I get questions all the time. Here’s a popular one I receive from parents…
Q: How exactly did you get into the admissions consulting business?
A: One question I most often ask the applicants I work with is, “how did that (the experience they had) make you feel?” And they are perplexed because they are never usually asked this question.
This puts me in the position of being their shrink. Almost immediately they share with me: troubles at home, knotty relationships with a parent, their deepest worries in life. Last year two kids “came out” to me and one shared some serious legal trouble her dad had been in. One girl, Zoe – not her real name – a bright, funny kid told me that she suffered from body dysmorphia. When I told Zoe that she could and should write about it, she got excited. I don’t think that essay alone got her into an Ivy League university, but I believe it helped.
In a strange way, applicants and families are all trying to “game the system.”. I see the wealthy kids portray themselves as an “every kid” trying to not come off elitist. And I see the underserved kids I work with pro bono trying to tell an intentionally sad story which will engender sympathy.
Two years ago, I took on a kid with a hard-luck story: “I worked at a gas station…” “Often I slept on a dirt floor…” Even, “I used to borrow a friend’s old computer to write papers and do my homework.” Sometimes drafts would come back making her sound increasingly poor. Finally, I did an Internet search and discovered that her dad owned six gas stations and her mom was a software engineer for a Fortune 500 company. I called the mom, told her how disgusted I was, and dropped them as a client.
Parents may not come out and say it, but occasionally they want me to actually write the essays. “My kid is a terrible writer,” one mom said a couple of years back. She and her husband, both powerful New York City lawyers, wanted their kid to go to a particular university where the student’s admissions chances were slim to none. I tried to get the kid to work hard on his drafts, to be thoughtful, to open up and express himself. But along the way I started to realize what everyone wanted from me. One email I received from him just said, “fix this” – meaning, make me sound better. When I questioned him on it, he said indignantly: “My dad said you’re supposed to write this.”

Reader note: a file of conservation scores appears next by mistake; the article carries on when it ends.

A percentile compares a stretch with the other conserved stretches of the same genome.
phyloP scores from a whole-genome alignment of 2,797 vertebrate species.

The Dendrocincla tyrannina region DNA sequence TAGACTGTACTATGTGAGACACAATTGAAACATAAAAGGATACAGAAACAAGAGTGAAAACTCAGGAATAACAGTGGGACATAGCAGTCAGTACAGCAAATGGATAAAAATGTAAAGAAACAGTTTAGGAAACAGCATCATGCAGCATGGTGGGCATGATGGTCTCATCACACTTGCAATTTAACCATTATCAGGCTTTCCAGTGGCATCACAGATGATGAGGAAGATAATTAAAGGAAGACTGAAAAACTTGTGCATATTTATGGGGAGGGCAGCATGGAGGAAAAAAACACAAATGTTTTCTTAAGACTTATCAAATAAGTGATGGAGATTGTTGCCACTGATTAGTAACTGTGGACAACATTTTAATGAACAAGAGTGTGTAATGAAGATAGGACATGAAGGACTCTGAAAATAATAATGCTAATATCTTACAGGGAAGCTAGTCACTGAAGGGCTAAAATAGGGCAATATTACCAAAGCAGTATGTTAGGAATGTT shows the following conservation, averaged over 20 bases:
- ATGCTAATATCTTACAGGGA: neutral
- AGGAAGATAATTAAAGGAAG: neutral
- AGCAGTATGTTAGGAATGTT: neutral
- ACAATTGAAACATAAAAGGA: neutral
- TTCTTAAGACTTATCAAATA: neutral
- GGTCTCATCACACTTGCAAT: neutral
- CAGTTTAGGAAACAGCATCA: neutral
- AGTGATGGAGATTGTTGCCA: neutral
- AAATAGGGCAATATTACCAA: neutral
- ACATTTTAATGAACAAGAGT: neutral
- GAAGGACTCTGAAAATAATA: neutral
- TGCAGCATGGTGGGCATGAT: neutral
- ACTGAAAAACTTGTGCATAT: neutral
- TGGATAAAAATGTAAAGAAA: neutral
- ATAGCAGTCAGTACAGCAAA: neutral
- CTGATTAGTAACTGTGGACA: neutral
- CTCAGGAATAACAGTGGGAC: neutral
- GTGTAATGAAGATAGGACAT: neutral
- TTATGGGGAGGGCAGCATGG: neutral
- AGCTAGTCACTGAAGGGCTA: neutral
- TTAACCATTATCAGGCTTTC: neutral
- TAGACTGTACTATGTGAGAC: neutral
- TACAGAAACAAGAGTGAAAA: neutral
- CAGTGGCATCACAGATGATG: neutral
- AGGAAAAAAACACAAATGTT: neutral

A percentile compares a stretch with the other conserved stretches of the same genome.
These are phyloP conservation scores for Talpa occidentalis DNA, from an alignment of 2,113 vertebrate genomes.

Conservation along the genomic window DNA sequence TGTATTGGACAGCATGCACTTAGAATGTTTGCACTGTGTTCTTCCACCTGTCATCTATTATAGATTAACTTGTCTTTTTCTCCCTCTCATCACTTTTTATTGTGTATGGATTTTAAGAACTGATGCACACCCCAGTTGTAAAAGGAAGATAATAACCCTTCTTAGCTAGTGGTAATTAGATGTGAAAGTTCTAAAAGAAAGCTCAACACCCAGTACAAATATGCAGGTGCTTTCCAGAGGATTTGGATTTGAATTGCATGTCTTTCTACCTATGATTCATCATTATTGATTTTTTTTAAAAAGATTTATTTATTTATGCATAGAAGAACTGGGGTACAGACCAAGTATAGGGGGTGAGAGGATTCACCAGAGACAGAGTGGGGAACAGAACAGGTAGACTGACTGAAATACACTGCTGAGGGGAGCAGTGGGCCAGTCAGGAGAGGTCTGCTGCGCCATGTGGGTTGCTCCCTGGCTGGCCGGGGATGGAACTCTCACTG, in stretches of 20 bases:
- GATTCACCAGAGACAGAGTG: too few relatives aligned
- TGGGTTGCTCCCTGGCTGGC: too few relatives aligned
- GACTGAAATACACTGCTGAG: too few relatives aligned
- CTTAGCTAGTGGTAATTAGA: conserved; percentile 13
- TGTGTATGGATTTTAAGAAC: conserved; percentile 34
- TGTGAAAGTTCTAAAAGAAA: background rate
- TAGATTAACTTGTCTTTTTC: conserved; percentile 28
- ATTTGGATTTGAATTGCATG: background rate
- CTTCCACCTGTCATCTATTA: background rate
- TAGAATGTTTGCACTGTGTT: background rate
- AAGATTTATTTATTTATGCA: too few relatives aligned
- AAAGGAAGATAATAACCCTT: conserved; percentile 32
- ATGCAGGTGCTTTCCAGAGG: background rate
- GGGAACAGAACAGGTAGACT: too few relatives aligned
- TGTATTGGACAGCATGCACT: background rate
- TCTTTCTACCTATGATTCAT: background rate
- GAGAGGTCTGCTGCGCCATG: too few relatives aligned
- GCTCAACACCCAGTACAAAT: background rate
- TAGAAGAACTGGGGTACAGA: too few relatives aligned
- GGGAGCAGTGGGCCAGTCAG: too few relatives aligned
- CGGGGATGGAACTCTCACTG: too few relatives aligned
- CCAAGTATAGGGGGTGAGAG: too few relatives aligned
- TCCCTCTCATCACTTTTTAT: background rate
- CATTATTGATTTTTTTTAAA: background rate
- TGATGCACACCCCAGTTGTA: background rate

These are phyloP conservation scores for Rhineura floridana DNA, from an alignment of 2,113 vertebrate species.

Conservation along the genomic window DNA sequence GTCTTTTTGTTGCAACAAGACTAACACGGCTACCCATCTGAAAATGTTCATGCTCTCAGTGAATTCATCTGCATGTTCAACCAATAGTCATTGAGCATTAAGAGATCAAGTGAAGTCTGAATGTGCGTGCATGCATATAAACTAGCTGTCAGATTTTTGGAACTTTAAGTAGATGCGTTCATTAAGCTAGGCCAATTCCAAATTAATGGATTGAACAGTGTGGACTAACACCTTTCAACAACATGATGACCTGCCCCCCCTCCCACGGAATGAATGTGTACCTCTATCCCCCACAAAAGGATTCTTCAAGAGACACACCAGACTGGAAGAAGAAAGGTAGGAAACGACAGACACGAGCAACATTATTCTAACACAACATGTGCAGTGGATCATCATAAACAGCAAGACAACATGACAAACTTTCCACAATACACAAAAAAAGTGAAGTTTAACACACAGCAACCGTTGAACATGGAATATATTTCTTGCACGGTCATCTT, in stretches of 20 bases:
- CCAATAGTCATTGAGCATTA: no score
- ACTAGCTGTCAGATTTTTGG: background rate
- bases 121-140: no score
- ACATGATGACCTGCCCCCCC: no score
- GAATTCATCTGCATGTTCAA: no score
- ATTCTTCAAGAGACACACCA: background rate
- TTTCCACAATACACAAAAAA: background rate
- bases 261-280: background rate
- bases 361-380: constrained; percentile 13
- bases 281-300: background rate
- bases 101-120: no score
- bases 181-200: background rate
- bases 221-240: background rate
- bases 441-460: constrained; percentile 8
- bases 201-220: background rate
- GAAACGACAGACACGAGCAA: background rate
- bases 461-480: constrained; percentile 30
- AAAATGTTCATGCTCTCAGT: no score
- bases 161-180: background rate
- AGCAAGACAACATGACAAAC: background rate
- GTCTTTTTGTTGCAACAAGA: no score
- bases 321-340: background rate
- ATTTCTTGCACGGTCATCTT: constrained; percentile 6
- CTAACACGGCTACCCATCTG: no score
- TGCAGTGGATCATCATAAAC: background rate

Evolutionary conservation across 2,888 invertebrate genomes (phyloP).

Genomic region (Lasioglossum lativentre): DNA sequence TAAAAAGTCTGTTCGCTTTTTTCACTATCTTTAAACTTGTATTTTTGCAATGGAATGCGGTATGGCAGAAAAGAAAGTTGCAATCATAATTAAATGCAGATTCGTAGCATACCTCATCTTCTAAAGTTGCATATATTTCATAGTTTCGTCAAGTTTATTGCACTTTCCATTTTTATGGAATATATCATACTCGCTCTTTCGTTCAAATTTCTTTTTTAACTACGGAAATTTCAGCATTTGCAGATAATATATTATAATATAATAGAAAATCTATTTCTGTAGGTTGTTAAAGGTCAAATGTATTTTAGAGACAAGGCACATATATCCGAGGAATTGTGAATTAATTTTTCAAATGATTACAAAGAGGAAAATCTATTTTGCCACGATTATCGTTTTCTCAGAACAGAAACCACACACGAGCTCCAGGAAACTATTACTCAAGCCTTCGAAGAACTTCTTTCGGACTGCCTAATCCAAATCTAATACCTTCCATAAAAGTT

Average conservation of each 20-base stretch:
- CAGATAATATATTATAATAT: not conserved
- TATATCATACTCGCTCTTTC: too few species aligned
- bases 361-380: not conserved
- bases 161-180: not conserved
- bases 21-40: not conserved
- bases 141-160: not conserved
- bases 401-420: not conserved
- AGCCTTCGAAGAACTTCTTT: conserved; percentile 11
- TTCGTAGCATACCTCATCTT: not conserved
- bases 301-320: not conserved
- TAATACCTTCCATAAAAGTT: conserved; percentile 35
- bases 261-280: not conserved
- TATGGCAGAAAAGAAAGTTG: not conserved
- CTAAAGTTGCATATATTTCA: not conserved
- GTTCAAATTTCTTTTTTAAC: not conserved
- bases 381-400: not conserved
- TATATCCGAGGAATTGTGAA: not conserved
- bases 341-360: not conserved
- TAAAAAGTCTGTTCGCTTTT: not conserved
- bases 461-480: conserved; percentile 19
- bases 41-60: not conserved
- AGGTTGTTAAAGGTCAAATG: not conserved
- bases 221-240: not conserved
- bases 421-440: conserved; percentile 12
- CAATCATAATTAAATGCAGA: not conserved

These things happen with a certain type of family, where the kids had too much help, too many tutors and consultants, and no incentive to work hard. Every year I would find myself resigning and returning money. No one complained, no one ever badmouthed me: They knew that they’d be admitting their kid couldn’t write an admissions essay.
At the same time, I’ve ended up having an amazing window into families across the country, from a wide range of backgrounds and economic resources. And I feel a satisfaction way beyond what I felt from any of my other writing work – without writing actually any of it.
For example, one of my clients, Maya – again, not her real name – grew up wanting to work in medicine. We tried for weeks to find her personal statement story but hit brick wall after brick wall. Finally, I threw a hail mary: “What do you do for fun?”
It turned out Maya is quite the baker. Maya’s mom bought her a new stove for her 16th birthday. Her repertoire was cookies, pies, and pastries.
“Anything you’re not good at?” I asked
“Cakes! I’ve ruined every birthday cake for my siblings and every anniversary cake for my parents. Fifteen in total.” That she knew the exact number of cakes said something to me. She was obsessed with them. I asked if she was going to just stop baking cakes. “No! I’m baking one for my calculus team this weekend.”
“That’s an essay!” I told her. Maya saw this idea as one about her failing at something, while I saw it as an idea about her not giving up, a fascinating character trait. It took a while to convince her (and her mom), but I finally found a way to do so. “Baking is chemistry. Plus, what do scientists do? They stay in the lab until a cure is found. They’re baking cakes!”
Maya agreed, her essay was a total original, and she got into her top choice.
(to be continued)